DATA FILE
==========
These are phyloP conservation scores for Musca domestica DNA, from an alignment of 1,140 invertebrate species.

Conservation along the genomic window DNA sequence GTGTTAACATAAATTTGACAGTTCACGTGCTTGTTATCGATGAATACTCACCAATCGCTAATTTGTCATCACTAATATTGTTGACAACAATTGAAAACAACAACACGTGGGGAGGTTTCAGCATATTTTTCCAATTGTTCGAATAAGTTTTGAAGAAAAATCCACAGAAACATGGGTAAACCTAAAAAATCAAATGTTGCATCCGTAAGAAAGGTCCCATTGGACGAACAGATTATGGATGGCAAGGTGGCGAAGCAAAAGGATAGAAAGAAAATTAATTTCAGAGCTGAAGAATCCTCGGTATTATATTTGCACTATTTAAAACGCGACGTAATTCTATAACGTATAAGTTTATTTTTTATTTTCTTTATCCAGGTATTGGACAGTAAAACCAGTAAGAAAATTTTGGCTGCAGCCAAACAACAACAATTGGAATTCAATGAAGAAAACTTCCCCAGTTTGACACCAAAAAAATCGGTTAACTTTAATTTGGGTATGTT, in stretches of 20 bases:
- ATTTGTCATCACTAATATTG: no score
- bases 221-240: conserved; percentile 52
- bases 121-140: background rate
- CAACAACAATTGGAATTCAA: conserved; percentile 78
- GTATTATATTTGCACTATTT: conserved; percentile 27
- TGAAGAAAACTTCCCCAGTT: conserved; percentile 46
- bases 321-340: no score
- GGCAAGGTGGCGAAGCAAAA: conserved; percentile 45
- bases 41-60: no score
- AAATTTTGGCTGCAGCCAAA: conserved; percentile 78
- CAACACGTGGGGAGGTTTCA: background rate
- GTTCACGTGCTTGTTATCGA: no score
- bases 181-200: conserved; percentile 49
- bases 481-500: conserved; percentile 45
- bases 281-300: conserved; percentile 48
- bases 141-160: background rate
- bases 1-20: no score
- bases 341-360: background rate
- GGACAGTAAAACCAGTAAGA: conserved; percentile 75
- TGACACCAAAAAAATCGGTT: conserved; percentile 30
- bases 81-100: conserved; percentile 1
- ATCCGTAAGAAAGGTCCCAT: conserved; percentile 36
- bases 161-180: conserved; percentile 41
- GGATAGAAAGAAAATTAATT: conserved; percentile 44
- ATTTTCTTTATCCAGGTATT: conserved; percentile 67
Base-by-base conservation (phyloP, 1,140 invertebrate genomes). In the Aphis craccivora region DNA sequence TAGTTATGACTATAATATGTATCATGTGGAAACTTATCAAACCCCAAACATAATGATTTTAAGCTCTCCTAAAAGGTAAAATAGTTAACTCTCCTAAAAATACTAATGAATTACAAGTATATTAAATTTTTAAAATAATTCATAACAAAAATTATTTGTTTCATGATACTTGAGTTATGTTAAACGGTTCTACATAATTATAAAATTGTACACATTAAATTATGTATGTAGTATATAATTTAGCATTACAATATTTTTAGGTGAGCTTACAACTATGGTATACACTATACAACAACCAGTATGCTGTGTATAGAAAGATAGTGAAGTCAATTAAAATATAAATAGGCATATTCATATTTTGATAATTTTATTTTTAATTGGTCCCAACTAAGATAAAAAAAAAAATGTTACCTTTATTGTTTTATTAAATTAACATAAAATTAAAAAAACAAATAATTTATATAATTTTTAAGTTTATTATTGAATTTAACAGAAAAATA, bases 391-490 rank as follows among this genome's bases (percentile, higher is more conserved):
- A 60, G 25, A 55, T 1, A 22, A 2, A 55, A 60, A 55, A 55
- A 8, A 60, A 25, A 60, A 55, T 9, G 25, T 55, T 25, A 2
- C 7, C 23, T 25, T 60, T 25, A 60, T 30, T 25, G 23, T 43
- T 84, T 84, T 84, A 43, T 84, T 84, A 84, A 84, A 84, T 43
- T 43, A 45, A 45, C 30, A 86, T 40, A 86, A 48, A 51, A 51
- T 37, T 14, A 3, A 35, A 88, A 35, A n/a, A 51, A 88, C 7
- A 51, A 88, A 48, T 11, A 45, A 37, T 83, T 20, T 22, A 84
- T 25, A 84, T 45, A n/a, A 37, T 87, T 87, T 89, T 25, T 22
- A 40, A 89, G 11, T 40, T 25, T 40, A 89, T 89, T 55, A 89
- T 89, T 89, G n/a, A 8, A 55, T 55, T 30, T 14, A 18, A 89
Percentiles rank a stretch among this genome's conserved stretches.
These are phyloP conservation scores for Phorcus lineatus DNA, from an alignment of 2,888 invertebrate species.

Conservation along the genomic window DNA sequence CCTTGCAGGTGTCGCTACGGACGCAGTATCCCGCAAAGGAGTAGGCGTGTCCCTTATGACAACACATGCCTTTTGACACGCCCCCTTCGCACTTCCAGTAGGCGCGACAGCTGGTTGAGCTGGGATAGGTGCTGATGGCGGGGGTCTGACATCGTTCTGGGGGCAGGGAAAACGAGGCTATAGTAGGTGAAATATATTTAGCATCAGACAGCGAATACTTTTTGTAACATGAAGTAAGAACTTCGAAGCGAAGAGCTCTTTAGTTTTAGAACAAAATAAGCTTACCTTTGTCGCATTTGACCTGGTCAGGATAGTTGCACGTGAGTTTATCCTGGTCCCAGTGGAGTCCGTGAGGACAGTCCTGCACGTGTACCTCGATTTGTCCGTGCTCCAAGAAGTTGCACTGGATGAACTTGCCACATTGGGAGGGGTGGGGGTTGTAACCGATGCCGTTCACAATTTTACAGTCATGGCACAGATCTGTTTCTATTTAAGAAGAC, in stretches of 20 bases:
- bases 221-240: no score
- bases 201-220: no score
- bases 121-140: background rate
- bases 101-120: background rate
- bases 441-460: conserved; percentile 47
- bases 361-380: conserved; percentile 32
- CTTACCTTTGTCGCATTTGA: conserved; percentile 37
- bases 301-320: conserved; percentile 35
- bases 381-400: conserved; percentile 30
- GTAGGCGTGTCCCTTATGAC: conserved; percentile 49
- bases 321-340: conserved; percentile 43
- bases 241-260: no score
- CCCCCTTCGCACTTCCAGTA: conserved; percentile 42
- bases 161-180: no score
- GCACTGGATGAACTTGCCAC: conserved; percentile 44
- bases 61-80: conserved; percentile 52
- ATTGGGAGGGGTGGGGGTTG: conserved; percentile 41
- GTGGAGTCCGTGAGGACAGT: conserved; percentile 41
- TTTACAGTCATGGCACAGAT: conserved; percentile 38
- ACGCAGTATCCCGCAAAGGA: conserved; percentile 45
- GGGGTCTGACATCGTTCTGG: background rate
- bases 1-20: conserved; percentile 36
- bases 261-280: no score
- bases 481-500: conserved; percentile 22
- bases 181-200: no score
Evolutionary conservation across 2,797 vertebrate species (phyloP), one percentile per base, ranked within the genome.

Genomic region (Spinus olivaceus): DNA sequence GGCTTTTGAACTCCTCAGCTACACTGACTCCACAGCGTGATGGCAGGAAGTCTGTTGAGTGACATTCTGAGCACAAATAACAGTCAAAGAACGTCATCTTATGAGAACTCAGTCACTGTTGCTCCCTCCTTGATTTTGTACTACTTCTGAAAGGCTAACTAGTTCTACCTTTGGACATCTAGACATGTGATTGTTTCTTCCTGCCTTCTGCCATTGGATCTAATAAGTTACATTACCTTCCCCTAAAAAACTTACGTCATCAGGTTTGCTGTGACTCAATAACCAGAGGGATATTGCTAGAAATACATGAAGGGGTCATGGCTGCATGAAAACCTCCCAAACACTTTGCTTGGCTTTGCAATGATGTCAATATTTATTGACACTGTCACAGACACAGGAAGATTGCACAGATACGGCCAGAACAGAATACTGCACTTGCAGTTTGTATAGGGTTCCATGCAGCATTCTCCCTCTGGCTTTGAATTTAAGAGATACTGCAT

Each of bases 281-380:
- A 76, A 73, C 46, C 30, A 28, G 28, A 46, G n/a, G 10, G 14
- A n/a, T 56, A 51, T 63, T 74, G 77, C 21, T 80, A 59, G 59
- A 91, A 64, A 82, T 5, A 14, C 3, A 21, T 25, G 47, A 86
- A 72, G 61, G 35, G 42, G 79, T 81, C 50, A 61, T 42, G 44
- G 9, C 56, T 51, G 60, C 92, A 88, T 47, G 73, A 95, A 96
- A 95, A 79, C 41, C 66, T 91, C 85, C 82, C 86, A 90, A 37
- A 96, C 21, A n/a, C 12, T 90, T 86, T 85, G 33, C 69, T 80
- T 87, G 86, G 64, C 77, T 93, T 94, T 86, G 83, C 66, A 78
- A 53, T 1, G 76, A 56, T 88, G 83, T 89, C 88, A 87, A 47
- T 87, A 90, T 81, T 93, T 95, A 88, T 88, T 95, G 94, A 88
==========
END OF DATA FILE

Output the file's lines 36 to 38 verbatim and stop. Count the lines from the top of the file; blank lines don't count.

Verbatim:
- T 25, A 84, T 45, A n/a, A 37, T 87, T 87, T 89, T 25, T 22
- A 40, A 89, G 11, T 40, T 25, T 40, A 89, T 89, T 55, A 89
- T 89, T 89, G n/a, A 8, A 55, T 55, T 30, T 14, A 18, A 89